It became clearer over the next few days. Eliyahu's body was found Thursday morning in a field in Ramallah. The IDF had dismissed the PRC's claim of kidnapping a civilian, and his parents didn't report him missing until Tuesday afternoon. Wednesday, his kidnappers showed his ID card. His parents thought he was going camping. So did he.

Israeli tanks moved into southern Gaza a week ago Wednesday, the IDF's first ground incursion there since it pulled its troops last September. Prime Minister Olmert swore this was not a bid to reoccupy Gaza. Israel has no intention of staying in Gaza, he said. We just want to bring our boy home.

They started by bombing three bridges in central Gaza, splitting the strip between north and south. Intelligence had heard Shalit was being held near Khan Yunis, in the south, and that the kidnappers were planning to cross into Sinai. The tanks crossed the border.

Hamas offered to negotiate on Shalit's life, first saying it would release information, and then the soldier himself, if 1,000 women and under-18-year-old prisoners from Israeli jails. Israel said no negotiations, "we will not succumb to extortion." Then Olmert said, well, maybe non-security prisoners. Then balked. 'No,' he affirmed it, 'no negotiations.' Hamas issued an ultimatum: Israel had until 6 A.M. Wednesday (a week after the incursion) to realease the prisoners or suffer the un-specified "consequences." Israel chose the consequences: "We will not succumb to extortion..." yet "we just want to bring our boy home."

Esther Wachsman, the mother of the last IDF soldier to be kidnapped by Hamas, in 1994, wrote in Haaretz that while she in no way advocated the release of terrorists from prison, she begged Israel to reconsider its offensive in Gaza. Nachshon Wachsman was killed during the IDF operation to free him, along with another soldier. Esther Wachsman writes that on the same day Hamas issued a similar ultimatum on her son's life - prisoner for prisoner - Peres, Rabin and Araft announced that they were to receive the Nobel peace prize. When asked what kind of peace they had achieved in light of Nachshon Wachsman's abduction, Peres answered, "in war, we must take calculated risks."

The IDF moved on into northern Gaza yesterday. It's what Israel's been wanting to do since September, ever since the settlements were crumbled and the Qassam rockets started flying daily into the western Negev town of Sderot. They moved into Gaza even before Tuesday's rocket hit the empty parking lot of a school in central Ashkelon. They moved into northern Gaza to slam the launching sites and the militants behind them from all sides, on the ground, not just from the air. The air hasn't proven so effective - three different strikes on Qassam-firing militants ended up killing 14 civilians in three weeks, and injuring just a few of the militants.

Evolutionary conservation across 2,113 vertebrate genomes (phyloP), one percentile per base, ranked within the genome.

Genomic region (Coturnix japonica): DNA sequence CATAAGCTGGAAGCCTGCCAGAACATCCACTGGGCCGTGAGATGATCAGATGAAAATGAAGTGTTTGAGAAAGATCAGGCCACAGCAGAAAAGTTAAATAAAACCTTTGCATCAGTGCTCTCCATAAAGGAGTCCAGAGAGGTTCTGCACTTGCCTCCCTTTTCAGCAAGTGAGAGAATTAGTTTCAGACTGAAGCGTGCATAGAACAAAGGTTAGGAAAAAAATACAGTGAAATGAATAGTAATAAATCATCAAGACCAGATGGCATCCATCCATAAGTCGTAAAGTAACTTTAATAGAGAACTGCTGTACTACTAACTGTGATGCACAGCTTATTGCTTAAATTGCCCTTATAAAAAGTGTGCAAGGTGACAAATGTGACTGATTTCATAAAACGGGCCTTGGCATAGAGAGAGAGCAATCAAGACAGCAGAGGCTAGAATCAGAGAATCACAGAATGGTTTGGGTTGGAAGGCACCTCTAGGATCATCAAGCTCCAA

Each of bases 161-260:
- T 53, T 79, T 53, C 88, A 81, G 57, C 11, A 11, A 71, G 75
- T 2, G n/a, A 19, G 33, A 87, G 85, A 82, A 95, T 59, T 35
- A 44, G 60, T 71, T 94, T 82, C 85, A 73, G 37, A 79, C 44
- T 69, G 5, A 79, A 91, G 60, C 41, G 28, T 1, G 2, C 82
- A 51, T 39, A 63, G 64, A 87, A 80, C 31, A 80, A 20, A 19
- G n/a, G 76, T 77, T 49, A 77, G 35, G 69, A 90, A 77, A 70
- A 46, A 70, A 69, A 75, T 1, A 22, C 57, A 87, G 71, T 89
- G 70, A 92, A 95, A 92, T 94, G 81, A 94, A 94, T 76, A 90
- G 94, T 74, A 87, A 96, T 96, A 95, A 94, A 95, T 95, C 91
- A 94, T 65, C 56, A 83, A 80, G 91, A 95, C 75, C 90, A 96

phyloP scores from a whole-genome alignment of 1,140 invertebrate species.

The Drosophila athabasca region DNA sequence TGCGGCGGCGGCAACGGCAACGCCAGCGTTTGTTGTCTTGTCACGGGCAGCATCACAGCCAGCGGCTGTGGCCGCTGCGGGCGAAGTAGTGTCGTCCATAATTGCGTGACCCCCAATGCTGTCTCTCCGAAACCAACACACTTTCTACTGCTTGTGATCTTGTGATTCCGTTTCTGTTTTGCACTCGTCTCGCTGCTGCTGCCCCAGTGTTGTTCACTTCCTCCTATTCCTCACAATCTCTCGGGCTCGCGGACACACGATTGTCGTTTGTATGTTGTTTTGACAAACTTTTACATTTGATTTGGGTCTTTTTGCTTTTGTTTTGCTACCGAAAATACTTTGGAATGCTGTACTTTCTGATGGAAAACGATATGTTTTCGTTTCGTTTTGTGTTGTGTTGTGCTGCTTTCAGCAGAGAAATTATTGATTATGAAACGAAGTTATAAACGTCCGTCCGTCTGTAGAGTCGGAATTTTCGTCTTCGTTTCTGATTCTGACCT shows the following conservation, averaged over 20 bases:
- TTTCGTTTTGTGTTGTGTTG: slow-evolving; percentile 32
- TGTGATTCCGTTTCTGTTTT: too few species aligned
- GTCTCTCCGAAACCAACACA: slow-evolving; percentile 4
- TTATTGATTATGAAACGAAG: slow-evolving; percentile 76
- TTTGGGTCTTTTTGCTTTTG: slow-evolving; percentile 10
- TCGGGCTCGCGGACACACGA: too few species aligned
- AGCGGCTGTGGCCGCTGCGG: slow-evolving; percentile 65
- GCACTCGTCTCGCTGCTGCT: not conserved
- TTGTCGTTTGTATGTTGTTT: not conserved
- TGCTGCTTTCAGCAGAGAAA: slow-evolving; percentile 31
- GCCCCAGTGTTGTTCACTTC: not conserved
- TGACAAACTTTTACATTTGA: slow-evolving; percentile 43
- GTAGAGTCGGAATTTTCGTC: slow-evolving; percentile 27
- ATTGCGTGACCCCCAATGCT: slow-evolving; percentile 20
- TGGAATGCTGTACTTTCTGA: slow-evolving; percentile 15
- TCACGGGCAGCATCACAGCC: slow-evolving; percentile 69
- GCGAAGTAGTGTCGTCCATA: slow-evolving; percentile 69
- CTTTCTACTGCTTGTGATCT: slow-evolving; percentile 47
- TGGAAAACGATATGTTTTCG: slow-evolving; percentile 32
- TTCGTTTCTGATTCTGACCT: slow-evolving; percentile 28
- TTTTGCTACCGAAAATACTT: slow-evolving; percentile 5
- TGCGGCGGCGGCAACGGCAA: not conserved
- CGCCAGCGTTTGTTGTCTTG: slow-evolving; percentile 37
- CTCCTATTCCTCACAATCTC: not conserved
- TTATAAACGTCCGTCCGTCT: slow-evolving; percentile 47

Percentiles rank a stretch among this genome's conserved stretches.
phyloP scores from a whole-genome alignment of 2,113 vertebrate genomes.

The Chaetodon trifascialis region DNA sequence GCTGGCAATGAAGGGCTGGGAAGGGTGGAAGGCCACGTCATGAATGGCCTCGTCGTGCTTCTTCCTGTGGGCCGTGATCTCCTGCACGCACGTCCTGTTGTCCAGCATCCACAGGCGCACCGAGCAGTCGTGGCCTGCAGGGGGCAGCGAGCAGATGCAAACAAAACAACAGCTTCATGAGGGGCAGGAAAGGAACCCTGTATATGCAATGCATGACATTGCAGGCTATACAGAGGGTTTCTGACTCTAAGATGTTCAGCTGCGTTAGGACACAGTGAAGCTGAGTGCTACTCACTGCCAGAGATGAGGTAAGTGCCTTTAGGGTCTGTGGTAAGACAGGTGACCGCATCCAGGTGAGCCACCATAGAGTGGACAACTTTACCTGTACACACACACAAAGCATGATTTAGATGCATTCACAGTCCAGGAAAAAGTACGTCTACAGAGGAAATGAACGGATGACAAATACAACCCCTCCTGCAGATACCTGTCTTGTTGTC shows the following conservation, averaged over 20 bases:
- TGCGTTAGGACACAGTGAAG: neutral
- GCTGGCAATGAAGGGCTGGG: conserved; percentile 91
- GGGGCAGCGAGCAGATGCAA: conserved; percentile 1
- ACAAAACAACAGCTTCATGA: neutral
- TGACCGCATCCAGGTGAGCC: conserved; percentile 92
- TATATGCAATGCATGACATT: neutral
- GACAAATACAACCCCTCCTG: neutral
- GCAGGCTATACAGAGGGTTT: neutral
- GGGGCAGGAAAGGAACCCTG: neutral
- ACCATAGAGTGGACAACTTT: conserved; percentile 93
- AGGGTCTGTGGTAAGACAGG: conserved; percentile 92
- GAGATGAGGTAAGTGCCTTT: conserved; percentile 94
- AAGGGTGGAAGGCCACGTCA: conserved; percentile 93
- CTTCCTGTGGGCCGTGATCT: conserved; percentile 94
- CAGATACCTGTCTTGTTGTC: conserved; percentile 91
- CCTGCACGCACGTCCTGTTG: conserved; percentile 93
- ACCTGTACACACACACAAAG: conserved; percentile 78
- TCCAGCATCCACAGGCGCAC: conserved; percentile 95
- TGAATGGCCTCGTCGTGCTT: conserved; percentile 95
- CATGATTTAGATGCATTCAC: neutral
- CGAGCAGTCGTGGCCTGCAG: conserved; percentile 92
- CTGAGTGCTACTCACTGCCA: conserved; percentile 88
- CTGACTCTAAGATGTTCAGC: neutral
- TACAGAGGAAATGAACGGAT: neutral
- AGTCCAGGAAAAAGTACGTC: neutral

The IDF has wanted to return to the ground in Gaza since it left. It just hasn't had the excuse. It stuck to air strikes, because while denounced, it wasn't outright occupation. Now they've got the excuse - a captured soldier - and have conveniently twisted the operation to include all the errands they've had to run in the northern Strip and throughout. Olmert said the plan was to make sure Gazans didn't sleep at night. He wants to bring our boy home. And stop Qassams. And put pressure on Palestinian civilians - as if this is the kind of pressure that's going to do anything other than create and sustain a new generation of Palestinians who are going to hate Israel with even more of a passion and more of a justification than their parents for all their brothers and sisters and uncles and friends and mothers and fathers killed by IDF fire.

Three Qassam rockets, at 15 kilometers their longest range yet, landed in Ashkelon in the last two days. Israel called this a 'declaration of war,' as it does so often, and the air force bombarded the north, where most launching sites sit in the rubble of former settlements. Now that they were already in Gaza, reoccupying militarily, the IDF rolled right up to the north, and showed what they meant by war. But the history of the region is one of pattern. It doesn't lie. With each IDF or Palestinian attack, comes a response even fiercer than the one before.

If the government wanted to bring Gilad Shalit home, it would negotiate, or focalize its operation, not use it as an excuse to have its way with Gaza.